Magazine article The Spectator

More Head Than Heart

Magazine article The Spectator

More Head Than Heart

Article excerpt


More head than heart

Sweeney Todd

Trafalgar Studios at the Whitehall Theatre

The Night Season


The taste of the public and the critics rarely coincides, particularly when it comes to musical theatre. The loathed and detested Andrew Lloyd Webber has accumulated a fortune of £400 million thanks to the unlettered masses, while Stephen Sondheim hasn't had a Broadway hit since Into the Woods in 1987. This may have something to do with the boy genius's choice of subject-matter.

In the showbiz satire Forbidden Broadway, Gerard Alessandrini summed up the composer's work to the tune of 'Comedy Tonight':

Something elitist

Something defeatist

Nothing you'd want to underwrite . . .

John Doyle, one of Britain's leading practitioners of actor/musician theatre, has come up with a nifty solution to the underwriting problem: he's masterminded a production of Sweeney Todd that only requires a cast of nine - and they double up as the orchestra. The idea of a musical about Britain's most notorious mass murderer may not appeal to everyone, but watching these nine actor/musicians multitasking their way through a five-star Broadway spectacular is a sight to behold. The mere fact that they pull it off, bracketing the question of whether the play's any good or not, is almost reason enough to see it.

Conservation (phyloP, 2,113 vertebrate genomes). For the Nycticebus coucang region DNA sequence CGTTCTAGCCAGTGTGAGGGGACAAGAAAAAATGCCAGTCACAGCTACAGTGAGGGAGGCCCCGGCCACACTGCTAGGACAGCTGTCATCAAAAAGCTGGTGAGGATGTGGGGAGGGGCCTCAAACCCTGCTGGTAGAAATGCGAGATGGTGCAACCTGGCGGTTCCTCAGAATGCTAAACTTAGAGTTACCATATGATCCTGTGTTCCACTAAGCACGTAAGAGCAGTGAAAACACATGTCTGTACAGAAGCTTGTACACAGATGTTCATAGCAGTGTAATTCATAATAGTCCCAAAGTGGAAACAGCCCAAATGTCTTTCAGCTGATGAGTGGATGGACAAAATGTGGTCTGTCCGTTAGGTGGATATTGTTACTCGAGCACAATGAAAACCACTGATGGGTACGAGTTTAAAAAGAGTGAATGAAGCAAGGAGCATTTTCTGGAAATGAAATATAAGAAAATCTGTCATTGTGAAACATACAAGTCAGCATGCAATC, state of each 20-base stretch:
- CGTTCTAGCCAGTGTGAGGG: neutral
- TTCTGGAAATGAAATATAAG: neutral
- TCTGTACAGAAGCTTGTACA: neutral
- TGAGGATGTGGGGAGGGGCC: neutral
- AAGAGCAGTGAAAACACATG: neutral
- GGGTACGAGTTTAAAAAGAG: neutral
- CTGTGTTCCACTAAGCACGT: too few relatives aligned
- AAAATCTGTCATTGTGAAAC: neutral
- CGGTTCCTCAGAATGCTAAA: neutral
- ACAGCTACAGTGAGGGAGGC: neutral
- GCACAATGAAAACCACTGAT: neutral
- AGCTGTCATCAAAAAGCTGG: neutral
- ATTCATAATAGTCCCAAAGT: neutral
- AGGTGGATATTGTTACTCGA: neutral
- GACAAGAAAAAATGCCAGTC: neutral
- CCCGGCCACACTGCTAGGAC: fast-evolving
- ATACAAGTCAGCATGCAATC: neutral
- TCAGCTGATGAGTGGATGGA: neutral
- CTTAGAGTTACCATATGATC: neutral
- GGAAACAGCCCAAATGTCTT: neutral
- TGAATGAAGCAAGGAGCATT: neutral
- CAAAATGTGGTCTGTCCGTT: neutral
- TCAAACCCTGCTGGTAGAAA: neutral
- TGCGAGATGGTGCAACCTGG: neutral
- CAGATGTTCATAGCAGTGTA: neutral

There are other reasons, too. This production originated at the Watermill Theatre in Newbury, and John Doyle is as gifted at utilising a small space as he is a limited budget. The action unfolds on one set that, with the smallest of alterations, can switch from a pie shop to a courtroom to a lady's bed-chamber. Needless to say, the poor grunts shifting the scenery are the same overworked wretches who play all the instruments and all the parts. The incredible thing is that they manage to morph in and out of their different roles, discarding a flute there, picking up a coffin here, with an almost preternatural grace. You'd expect this production to be nervy and frenetic, given the multiple demands being made on the performers, but it's extremely fluid.

Is the play itself any good? That depends on your opinion of Stephen Sondheim. Unlike more traditional forms of musical theatre, there's no collaboration between composer and book-writer here. It's just one song after another. The standard criticism of Sondheim is that he's all head and no heart, and that seems particularly true of a tongue-in-cheek gore fest like Sweeney Todd. It's brimming with ingenious rhymes and shifting time signatures, but there's very little for the audience to connect with. …

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